Dr.-Ing. Florian Kummer focuses on computational fluid dynamics (CFD), for example, the simulation of multi-phase flows. The standard simulation algorithms used in industrial CFD applications today are based on fundamentals that were developed 50 years ago. Since then, they have been perfected but their accuracy is limited. Dr. Kummer investigates high order discontinuous Galerkin methods, which are considerably more accurate and much better suited for upcoming supercomputer architectures. Such highly accurate simulation technologies are the key to overcoming today’s and future engineering challenges.
Flows are more than the sum of their parts
For example, the construction of a wind farm costs about one to three billion Euros. During the design of such a plant, it is mandatory to assess the amount of electrical energy that can be harvested. What complicates this estimation is that the wind turbines interact with each other – each row of wind turbines lies in the turbulent wake behind its previous row, which in turn influences the performance. Thus, the wind farm as a whole is more than the sum of its parts.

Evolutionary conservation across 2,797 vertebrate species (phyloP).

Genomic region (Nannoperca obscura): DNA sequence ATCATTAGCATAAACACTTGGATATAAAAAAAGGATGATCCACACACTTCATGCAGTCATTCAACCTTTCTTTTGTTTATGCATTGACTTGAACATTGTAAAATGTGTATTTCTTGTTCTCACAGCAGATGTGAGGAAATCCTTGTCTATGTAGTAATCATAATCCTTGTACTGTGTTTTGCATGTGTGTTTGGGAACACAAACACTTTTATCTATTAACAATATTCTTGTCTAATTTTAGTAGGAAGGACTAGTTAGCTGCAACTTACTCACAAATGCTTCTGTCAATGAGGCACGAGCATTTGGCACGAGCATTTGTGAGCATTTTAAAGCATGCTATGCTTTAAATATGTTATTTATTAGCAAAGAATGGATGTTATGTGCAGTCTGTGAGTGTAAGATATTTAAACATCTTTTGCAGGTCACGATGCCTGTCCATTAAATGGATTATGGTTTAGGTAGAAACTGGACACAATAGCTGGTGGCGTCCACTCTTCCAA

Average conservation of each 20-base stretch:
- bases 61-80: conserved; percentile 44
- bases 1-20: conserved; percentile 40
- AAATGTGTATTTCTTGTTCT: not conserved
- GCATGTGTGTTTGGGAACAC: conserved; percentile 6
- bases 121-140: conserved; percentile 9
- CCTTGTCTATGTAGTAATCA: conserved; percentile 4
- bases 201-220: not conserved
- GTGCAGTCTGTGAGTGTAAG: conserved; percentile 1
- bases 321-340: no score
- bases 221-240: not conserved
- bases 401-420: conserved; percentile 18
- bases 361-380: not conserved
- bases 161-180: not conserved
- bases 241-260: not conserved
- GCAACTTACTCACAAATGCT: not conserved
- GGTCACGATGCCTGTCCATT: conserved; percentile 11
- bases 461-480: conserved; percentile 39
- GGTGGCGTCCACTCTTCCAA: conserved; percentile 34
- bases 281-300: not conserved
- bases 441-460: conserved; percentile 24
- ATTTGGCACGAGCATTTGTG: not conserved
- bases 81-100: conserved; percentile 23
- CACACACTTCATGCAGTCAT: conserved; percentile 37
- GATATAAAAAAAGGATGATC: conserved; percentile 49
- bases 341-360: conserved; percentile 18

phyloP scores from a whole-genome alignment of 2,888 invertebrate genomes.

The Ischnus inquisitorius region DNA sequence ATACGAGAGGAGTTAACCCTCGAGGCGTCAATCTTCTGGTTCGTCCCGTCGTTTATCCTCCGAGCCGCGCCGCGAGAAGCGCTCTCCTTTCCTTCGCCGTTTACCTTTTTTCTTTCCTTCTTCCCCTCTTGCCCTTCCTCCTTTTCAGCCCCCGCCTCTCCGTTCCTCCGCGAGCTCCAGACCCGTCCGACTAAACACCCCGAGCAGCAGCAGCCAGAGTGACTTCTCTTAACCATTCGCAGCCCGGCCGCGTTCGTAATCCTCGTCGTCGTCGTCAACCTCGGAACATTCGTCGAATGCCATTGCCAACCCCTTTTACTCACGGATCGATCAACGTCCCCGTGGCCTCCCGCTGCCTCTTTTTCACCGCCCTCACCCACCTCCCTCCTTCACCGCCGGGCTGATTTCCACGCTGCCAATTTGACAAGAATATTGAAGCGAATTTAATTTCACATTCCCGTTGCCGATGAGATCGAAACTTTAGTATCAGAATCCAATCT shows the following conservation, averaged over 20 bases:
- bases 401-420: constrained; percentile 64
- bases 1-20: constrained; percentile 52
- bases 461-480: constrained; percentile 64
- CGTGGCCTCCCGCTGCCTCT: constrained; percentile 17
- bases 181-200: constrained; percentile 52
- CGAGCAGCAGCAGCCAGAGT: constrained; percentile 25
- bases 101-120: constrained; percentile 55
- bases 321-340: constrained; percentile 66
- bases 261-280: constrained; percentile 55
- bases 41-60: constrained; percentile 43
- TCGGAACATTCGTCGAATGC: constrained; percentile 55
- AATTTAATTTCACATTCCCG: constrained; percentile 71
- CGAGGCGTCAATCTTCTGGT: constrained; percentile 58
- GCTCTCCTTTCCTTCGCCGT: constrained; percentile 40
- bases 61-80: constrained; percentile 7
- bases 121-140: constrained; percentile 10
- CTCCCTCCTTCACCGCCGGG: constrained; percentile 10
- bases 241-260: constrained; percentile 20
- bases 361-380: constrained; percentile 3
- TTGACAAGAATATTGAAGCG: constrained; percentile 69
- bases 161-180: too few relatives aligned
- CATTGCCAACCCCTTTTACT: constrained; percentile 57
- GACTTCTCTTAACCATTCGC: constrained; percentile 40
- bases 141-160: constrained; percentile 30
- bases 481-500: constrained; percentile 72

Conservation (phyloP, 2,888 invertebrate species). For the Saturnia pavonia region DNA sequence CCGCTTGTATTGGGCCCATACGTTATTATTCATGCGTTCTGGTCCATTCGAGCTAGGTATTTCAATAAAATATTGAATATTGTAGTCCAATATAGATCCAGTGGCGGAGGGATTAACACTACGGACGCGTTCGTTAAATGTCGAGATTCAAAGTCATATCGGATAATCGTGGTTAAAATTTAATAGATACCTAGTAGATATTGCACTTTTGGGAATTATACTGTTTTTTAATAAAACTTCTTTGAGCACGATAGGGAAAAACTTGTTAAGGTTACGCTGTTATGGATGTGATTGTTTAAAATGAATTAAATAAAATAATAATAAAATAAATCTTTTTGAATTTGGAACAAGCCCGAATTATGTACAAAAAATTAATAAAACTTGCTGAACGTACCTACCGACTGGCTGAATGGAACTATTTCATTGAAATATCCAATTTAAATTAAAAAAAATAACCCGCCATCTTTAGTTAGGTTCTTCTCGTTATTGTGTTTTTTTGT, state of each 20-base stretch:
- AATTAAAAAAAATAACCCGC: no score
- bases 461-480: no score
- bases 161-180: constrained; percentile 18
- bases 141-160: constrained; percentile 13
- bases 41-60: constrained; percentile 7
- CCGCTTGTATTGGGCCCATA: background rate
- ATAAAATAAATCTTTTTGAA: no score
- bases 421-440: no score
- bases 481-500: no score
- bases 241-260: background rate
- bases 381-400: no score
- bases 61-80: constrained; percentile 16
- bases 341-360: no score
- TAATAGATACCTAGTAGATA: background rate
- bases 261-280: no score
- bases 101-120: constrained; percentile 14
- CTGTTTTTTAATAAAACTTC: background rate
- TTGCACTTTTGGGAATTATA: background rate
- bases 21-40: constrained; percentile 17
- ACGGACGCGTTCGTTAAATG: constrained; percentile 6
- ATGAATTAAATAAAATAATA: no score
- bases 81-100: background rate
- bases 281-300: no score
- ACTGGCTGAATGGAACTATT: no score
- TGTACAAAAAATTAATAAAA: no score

Dr. Kummers research, which especially focuses on exploiting modern simulation methods for industrial applications, is a valuable contribution to improve the understanding of complex thermo-fluid systems and thus improve their efficiency and performance.
The 36-year old scientist obtained his PhD degree in early 2012 with distinction. He received the PhD Award of the Graduate School of Computational Engineering and was elected as GAMM Junior – a prestigious award by the International Association of Applied Mathematics and Mechanics. Since 2015, after a two-year research stay at Stanford University and in subsequence at Rice University Houston, USA, he heads the research group “Numerical Methods and Simulations” at the Institute for Fluid Dynamics.
The Prize of the Adolf Messer Foundation is awarded annually for the promotion of research and teaching to early career researchers with outstanding achievement in the field of natural sciences, engineering and economic sciences, social sciences and the humanities. It is endowed with € 50,000.